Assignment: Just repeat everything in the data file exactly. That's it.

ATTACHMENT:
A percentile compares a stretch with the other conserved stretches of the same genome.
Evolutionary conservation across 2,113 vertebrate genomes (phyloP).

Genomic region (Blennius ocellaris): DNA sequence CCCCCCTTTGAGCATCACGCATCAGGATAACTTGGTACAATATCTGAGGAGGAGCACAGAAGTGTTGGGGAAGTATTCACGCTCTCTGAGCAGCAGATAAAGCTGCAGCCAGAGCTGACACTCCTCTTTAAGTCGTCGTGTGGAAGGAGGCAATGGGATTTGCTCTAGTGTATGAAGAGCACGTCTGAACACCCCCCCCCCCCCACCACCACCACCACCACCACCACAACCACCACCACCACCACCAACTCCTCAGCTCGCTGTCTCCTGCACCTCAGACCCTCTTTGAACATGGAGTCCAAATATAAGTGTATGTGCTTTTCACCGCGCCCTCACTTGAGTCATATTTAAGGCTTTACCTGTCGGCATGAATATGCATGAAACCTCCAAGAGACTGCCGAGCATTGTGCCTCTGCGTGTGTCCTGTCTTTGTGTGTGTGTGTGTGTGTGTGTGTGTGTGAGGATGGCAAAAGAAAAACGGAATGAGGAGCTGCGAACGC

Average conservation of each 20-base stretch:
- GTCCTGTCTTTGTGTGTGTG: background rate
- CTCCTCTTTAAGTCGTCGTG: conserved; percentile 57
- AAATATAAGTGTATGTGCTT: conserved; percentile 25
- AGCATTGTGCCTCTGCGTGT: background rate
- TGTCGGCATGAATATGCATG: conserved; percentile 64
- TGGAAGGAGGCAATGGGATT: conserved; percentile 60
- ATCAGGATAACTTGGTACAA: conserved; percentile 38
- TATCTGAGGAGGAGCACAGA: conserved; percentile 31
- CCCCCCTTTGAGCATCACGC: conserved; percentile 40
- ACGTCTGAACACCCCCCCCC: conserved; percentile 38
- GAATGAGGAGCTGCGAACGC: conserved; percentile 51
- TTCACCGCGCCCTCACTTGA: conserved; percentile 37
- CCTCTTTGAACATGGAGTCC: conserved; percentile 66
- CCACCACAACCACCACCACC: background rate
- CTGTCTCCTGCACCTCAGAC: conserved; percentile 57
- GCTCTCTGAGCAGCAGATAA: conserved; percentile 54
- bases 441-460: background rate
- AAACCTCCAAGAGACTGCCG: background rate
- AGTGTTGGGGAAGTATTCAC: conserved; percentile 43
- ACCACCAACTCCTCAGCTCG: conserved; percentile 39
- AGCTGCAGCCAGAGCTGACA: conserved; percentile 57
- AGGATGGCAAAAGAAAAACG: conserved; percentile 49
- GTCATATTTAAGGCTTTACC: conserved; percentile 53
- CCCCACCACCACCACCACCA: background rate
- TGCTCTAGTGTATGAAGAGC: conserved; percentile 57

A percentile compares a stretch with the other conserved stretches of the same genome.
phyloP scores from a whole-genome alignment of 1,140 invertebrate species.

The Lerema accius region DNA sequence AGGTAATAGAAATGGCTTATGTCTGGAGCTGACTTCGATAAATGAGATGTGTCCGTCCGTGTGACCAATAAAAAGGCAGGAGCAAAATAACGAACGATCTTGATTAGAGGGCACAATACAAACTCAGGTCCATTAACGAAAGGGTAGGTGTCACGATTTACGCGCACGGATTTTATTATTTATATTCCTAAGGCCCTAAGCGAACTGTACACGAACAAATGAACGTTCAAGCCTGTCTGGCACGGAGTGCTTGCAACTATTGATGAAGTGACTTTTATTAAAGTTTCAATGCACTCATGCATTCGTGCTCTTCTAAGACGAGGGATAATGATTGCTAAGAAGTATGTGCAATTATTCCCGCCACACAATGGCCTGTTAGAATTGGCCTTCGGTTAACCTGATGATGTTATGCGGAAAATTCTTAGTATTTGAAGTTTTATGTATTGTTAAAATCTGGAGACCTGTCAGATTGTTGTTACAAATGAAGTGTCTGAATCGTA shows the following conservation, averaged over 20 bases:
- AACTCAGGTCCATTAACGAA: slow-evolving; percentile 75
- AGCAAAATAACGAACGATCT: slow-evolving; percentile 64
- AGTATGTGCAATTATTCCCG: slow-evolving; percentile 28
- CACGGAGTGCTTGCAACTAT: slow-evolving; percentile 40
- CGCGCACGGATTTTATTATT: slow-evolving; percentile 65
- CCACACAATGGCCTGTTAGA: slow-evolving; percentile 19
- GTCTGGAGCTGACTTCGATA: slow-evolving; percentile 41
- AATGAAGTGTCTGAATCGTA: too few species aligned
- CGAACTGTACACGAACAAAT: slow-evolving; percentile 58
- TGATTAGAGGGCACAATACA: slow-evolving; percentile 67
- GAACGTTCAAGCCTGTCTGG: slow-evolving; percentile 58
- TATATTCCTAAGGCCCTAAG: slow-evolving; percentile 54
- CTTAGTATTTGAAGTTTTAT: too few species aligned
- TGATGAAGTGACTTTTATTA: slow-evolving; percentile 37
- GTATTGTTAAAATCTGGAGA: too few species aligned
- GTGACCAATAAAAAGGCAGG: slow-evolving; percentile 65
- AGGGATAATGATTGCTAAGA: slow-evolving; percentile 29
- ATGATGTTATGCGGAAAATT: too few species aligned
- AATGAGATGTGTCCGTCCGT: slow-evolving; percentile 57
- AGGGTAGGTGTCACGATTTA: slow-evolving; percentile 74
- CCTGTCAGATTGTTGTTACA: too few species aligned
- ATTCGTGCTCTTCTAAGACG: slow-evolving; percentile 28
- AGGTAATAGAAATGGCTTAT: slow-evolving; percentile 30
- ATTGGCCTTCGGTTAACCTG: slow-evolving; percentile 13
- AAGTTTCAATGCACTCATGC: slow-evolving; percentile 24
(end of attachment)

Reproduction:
A percentile compares a stretch with the other conserved stretches of the same genome.
Evolutionary conservation across 2,113 vertebrate genomes (phyloP).

Genomic region (Blennius ocellaris): DNA sequence CCCCCCTTTGAGCATCACGCATCAGGATAACTTGGTACAATATCTGAGGAGGAGCACAGAAGTGTTGGGGAAGTATTCACGCTCTCTGAGCAGCAGATAAAGCTGCAGCCAGAGCTGACACTCCTCTTTAAGTCGTCGTGTGGAAGGAGGCAATGGGATTTGCTCTAGTGTATGAAGAGCACGTCTGAACACCCCCCCCCCCCCACCACCACCACCACCACCACCACAACCACCACCACCACCACCAACTCCTCAGCTCGCTGTCTCCTGCACCTCAGACCCTCTTTGAACATGGAGTCCAAATATAAGTGTATGTGCTTTTCACCGCGCCCTCACTTGAGTCATATTTAAGGCTTTACCTGTCGGCATGAATATGCATGAAACCTCCAAGAGACTGCCGAGCATTGTGCCTCTGCGTGTGTCCTGTCTTTGTGTGTGTGTGTGTGTGTGTGTGTGTGTGAGGATGGCAAAAGAAAAACGGAATGAGGAGCTGCGAACGC

Average conservation of each 20-base stretch:
- GTCCTGTCTTTGTGTGTGTG: background rate
- CTCCTCTTTAAGTCGTCGTG: conserved; percentile 57
- AAATATAAGTGTATGTGCTT: conserved; percentile 25
- AGCATTGTGCCTCTGCGTGT: background rate
- TGTCGGCATGAATATGCATG: conserved; percentile 64
- TGGAAGGAGGCAATGGGATT: conserved; percentile 60
- ATCAGGATAACTTGGTACAA: conserved; percentile 38
- TATCTGAGGAGGAGCACAGA: conserved; percentile 31
- CCCCCCTTTGAGCATCACGC: conserved; percentile 40
- ACGTCTGAACACCCCCCCCC: conserved; percentile 38
- GAATGAGGAGCTGCGAACGC: conserved; percentile 51
- TTCACCGCGCCCTCACTTGA: conserved; percentile 37
- CCTCTTTGAACATGGAGTCC: conserved; percentile 66
- CCACCACAACCACCACCACC: background rate
- CTGTCTCCTGCACCTCAGAC: conserved; percentile 57
- GCTCTCTGAGCAGCAGATAA: conserved; percentile 54
- bases 441-460: background rate
- AAACCTCCAAGAGACTGCCG: background rate
- AGTGTTGGGGAAGTATTCAC: conserved; percentile 43
- ACCACCAACTCCTCAGCTCG: conserved; percentile 39
- AGCTGCAGCCAGAGCTGACA: conserved; percentile 57
- AGGATGGCAAAAGAAAAACG: conserved; percentile 49
- GTCATATTTAAGGCTTTACC: conserved; percentile 53
- CCCCACCACCACCACCACCA: background rate
- TGCTCTAGTGTATGAAGAGC: conserved; percentile 57

A percentile compares a stretch with the other conserved stretches of the same genome.
phyloP scores from a whole-genome alignment of 1,140 invertebrate species.

The Lerema accius region DNA sequence AGGTAATAGAAATGGCTTATGTCTGGAGCTGACTTCGATAAATGAGATGTGTCCGTCCGTGTGACCAATAAAAAGGCAGGAGCAAAATAACGAACGATCTTGATTAGAGGGCACAATACAAACTCAGGTCCATTAACGAAAGGGTAGGTGTCACGATTTACGCGCACGGATTTTATTATTTATATTCCTAAGGCCCTAAGCGAACTGTACACGAACAAATGAACGTTCAAGCCTGTCTGGCACGGAGTGCTTGCAACTATTGATGAAGTGACTTTTATTAAAGTTTCAATGCACTCATGCATTCGTGCTCTTCTAAGACGAGGGATAATGATTGCTAAGAAGTATGTGCAATTATTCCCGCCACACAATGGCCTGTTAGAATTGGCCTTCGGTTAACCTGATGATGTTATGCGGAAAATTCTTAGTATTTGAAGTTTTATGTATTGTTAAAATCTGGAGACCTGTCAGATTGTTGTTACAAATGAAGTGTCTGAATCGTA shows the following conservation, averaged over 20 bases:
- AACTCAGGTCCATTAACGAA: slow-evolving; percentile 75
- AGCAAAATAACGAACGATCT: slow-evolving; percentile 64
- AGTATGTGCAATTATTCCCG: slow-evolving; percentile 28
- CACGGAGTGCTTGCAACTAT: slow-evolving; percentile 40
- CGCGCACGGATTTTATTATT: slow-evolving; percentile 65
- CCACACAATGGCCTGTTAGA: slow-evolving; percentile 19
- GTCTGGAGCTGACTTCGATA: slow-evolving; percentile 41
- AATGAAGTGTCTGAATCGTA: too few species aligned
- CGAACTGTACACGAACAAAT: slow-evolving; percentile 58
- TGATTAGAGGGCACAATACA: slow-evolving; percentile 67
- GAACGTTCAAGCCTGTCTGG: slow-evolving; percentile 58
- TATATTCCTAAGGCCCTAAG: slow-evolving; percentile 54
- CTTAGTATTTGAAGTTTTAT: too few species aligned
- TGATGAAGTGACTTTTATTA: slow-evolving; percentile 37
- GTATTGTTAAAATCTGGAGA: too few species aligned
- GTGACCAATAAAAAGGCAGG: slow-evolving; percentile 65
- AGGGATAATGATTGCTAAGA: slow-evolving; percentile 29
- ATGATGTTATGCGGAAAATT: too few species aligned
- AATGAGATGTGTCCGTCCGT: slow-evolving; percentile 57
- AGGGTAGGTGTCACGATTTA: slow-evolving; percentile 74
- CCTGTCAGATTGTTGTTACA: too few species aligned
- ATTCGTGCTCTTCTAAGACG: slow-evolving; percentile 28
- AGGTAATAGAAATGGCTTAT: slow-evolving; percentile 30
- ATTGGCCTTCGGTTAACCTG: slow-evolving; percentile 13
- AAGTTTCAATGCACTCATGC: slow-evolving; percentile 24